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Technology / Cybersecurity

Industry Warns of Flaws as Gov’t Proposes Mandatory IoT Security Labelling

The government is mulling plans to introduce a mandatory IoT security labelling scheme – although it is suggesting voluntary implementation to start with – as it launched a five-week consultation that closes June 5.

The consultation, which opened today, proposes three security requirements: that IoT devices passwords be unique and unable to be reset to factory defaults; that all IoT manufacturers provide a public point of contact for vulnerability disclosures; and that they are explicit about the length of security update provision.

NCSC Technical Director Dr Ian Levy said: “Serious security problems in consumer IoT devices, such as pre-set unchangeable passwords, continue to be discovered and it’s unacceptable that these are not being fixed by manufacturers. This innovative labelling scheme is good news for consumers, empowering them to make informed decisions about the technology they are bringing into their homes.”

IoT Security Labelling Consultation Follows Code of Practice Launch

The consultation follows the government’s voluntary “Secure by Design” Code of Practice for consumer IoT security launched last year. The Code advocates stronger cyber security measures be built into smart products right from the design stage, and has been backed by Centrica Hive, HP Inc Geo and more recently Panasonic.

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The proposals come a day after Margot James held a roundtable on IoT security with global technology companies. Amazon, Philips, Panasonic, Samsung, Miele, Yale and Legrand all “affirmed their commitment to taking steps to ensure that effective security solutions are being implemented across IoT products on the market”, she said.

The consultation has been published alongside a consumer survey report which tested various label designs with 6,482 UK consumers as part of helping to create a labelling scheme that was backed by evidence, and comes as ETSI, the European Standards Organisation, in February launched Technical Specification 103 645, the first globally-applicable industry standard on the cybersecurity of consumer Iot devices.

iot security labellingSecurity Industry Responds: Yes, But…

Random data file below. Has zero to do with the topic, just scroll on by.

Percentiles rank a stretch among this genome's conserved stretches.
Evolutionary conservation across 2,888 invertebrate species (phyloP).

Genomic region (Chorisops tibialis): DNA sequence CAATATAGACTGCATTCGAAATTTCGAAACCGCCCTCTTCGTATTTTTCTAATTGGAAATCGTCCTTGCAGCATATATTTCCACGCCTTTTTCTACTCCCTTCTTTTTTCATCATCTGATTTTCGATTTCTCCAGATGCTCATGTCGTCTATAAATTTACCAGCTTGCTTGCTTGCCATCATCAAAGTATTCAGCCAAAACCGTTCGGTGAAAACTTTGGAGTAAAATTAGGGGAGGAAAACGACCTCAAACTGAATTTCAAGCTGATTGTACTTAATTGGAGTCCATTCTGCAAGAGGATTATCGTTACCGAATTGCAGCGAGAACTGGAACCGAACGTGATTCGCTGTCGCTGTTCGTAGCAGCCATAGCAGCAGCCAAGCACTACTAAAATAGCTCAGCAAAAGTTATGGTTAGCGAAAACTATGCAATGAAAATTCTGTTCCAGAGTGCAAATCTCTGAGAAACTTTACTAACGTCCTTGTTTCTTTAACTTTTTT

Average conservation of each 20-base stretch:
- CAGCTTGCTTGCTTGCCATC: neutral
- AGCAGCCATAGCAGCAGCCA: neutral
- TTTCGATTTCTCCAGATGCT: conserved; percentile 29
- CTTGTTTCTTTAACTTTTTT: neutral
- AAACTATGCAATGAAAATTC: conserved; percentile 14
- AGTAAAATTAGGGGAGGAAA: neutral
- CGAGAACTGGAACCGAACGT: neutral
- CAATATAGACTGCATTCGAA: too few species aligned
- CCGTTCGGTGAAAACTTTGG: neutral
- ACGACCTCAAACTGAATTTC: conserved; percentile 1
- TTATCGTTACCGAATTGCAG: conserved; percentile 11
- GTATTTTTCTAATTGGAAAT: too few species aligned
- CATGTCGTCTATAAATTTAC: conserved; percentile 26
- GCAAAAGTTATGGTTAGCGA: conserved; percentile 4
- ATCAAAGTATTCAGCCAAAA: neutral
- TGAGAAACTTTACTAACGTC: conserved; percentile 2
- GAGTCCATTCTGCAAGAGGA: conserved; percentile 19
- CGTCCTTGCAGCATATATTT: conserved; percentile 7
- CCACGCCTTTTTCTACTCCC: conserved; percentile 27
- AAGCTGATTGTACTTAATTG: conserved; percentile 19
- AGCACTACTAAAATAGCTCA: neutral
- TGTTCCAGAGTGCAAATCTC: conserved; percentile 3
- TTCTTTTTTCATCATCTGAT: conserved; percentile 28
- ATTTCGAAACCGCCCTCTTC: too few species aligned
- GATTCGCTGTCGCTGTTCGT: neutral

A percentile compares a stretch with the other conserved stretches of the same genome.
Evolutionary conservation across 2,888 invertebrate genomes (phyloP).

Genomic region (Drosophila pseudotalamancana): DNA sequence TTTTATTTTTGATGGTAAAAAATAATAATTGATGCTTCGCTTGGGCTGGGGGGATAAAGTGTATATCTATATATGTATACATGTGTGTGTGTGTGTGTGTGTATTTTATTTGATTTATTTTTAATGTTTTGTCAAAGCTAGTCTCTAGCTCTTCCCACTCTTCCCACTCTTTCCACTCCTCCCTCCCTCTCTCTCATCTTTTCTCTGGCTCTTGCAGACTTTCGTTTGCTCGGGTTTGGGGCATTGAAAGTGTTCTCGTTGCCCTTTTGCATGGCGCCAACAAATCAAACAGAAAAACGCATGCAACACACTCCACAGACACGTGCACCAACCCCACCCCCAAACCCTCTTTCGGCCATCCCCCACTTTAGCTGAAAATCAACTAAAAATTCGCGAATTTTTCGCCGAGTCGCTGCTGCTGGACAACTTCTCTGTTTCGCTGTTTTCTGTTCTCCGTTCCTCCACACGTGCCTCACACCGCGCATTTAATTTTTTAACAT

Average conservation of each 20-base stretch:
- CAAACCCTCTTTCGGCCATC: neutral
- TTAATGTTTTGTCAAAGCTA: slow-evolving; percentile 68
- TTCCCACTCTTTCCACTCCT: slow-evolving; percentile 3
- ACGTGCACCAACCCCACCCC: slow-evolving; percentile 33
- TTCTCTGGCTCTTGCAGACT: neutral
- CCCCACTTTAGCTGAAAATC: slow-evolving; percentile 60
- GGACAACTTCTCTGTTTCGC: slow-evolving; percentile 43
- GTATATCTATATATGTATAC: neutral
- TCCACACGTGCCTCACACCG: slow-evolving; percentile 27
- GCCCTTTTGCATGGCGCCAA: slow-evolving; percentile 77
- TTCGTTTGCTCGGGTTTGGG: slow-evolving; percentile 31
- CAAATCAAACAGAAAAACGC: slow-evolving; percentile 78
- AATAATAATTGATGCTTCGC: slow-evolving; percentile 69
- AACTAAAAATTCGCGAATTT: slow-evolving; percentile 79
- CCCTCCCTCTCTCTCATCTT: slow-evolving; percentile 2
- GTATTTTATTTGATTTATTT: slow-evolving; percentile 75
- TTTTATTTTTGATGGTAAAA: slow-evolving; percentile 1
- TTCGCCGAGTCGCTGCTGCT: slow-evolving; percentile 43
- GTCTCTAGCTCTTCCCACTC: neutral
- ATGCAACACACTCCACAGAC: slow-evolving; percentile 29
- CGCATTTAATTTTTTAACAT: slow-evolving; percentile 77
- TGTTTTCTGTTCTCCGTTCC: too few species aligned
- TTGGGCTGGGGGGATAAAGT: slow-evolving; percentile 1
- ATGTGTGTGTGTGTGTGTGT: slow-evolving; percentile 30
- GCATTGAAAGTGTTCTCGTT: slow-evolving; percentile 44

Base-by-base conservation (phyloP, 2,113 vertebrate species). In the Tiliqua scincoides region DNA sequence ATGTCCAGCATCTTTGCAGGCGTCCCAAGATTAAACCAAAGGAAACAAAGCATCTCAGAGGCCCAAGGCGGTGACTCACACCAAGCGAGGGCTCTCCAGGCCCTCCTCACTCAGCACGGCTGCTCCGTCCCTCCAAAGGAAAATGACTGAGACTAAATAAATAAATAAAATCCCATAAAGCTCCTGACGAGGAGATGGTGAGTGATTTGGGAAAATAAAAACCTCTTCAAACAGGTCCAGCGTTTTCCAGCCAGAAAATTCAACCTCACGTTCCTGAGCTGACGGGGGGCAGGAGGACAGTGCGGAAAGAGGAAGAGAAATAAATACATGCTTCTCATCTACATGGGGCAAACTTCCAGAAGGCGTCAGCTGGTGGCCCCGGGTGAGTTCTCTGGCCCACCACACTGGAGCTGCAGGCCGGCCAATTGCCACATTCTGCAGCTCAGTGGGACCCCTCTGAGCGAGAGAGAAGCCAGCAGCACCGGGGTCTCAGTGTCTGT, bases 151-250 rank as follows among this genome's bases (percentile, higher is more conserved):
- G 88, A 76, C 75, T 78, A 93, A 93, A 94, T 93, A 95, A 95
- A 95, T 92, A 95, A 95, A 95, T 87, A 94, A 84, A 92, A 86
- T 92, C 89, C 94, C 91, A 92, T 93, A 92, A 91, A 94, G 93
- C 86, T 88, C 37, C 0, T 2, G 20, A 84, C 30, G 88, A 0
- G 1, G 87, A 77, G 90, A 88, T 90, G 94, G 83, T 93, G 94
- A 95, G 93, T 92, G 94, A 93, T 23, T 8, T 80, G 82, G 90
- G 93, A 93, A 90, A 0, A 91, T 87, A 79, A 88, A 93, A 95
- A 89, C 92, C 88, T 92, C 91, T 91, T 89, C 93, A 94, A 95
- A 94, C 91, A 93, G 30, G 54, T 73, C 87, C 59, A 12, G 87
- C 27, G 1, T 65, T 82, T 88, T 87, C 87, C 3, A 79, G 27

David Emm, principal security researcher at Kaspersky Lab UK, said: “We welcome the proposal to require companies marketing smart devices to comply with minimum security standards… baby monitors and televisions, have been available to buy for some years now, [that remain] vulnerable to cyber-attacks due to the failure of many companies to build in security at the design stage when developing smart devices.

“Having an industry standard requirement, that all connected products must adhere to, would make all items available to purchase much safer.”

Others struck a more cautious note: Sonatype’s Global Director of Solutions Architecture, Ilkka Turunen, said: “While the news of proposed IoT security legislation is definitely a big step in the right direction, there are major oversights it doesn’t address. When 1 in 8 software components downloaded by developers in the UK contain a known security vulnerability, increasing the occurrence of supply chain infiltration attacks, it’s not enough to just offer a point of contact to whom vulnerabilities are disclosed, or set an amount of time for providing updates.”

“Manufacturers, businesses and governments need to work together to ensure these components aren’t in their products to begin with, and should find a way of certifying the software supply chain – like a list of ingredients used to build the product.”

“The tools are available to enable manufacturers to build security into their applications right from the start, meaning failure to do so should amount to gross negligence.  No other manufacturing industry is permitted to ship known vulnerable or defective parts in their products, so why should the software components in connected devices be any different? Instead, manufacturers should be able to certify that their software, and their devices, are secure at the time of shipping, and should ensure their security updates last for the mandated time.”

“The legislation will put further pressure on device manufacturers to act. However, it shouldn’t take government intervention for businesses to take responsibility and practice proper software hygiene This will help introduce much-needed supervision t over what has been a bit of a wild west so far.”

Read this: Critical Infrastructure Security: “The NIS Directive Sucks”


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CBR Staff Writer

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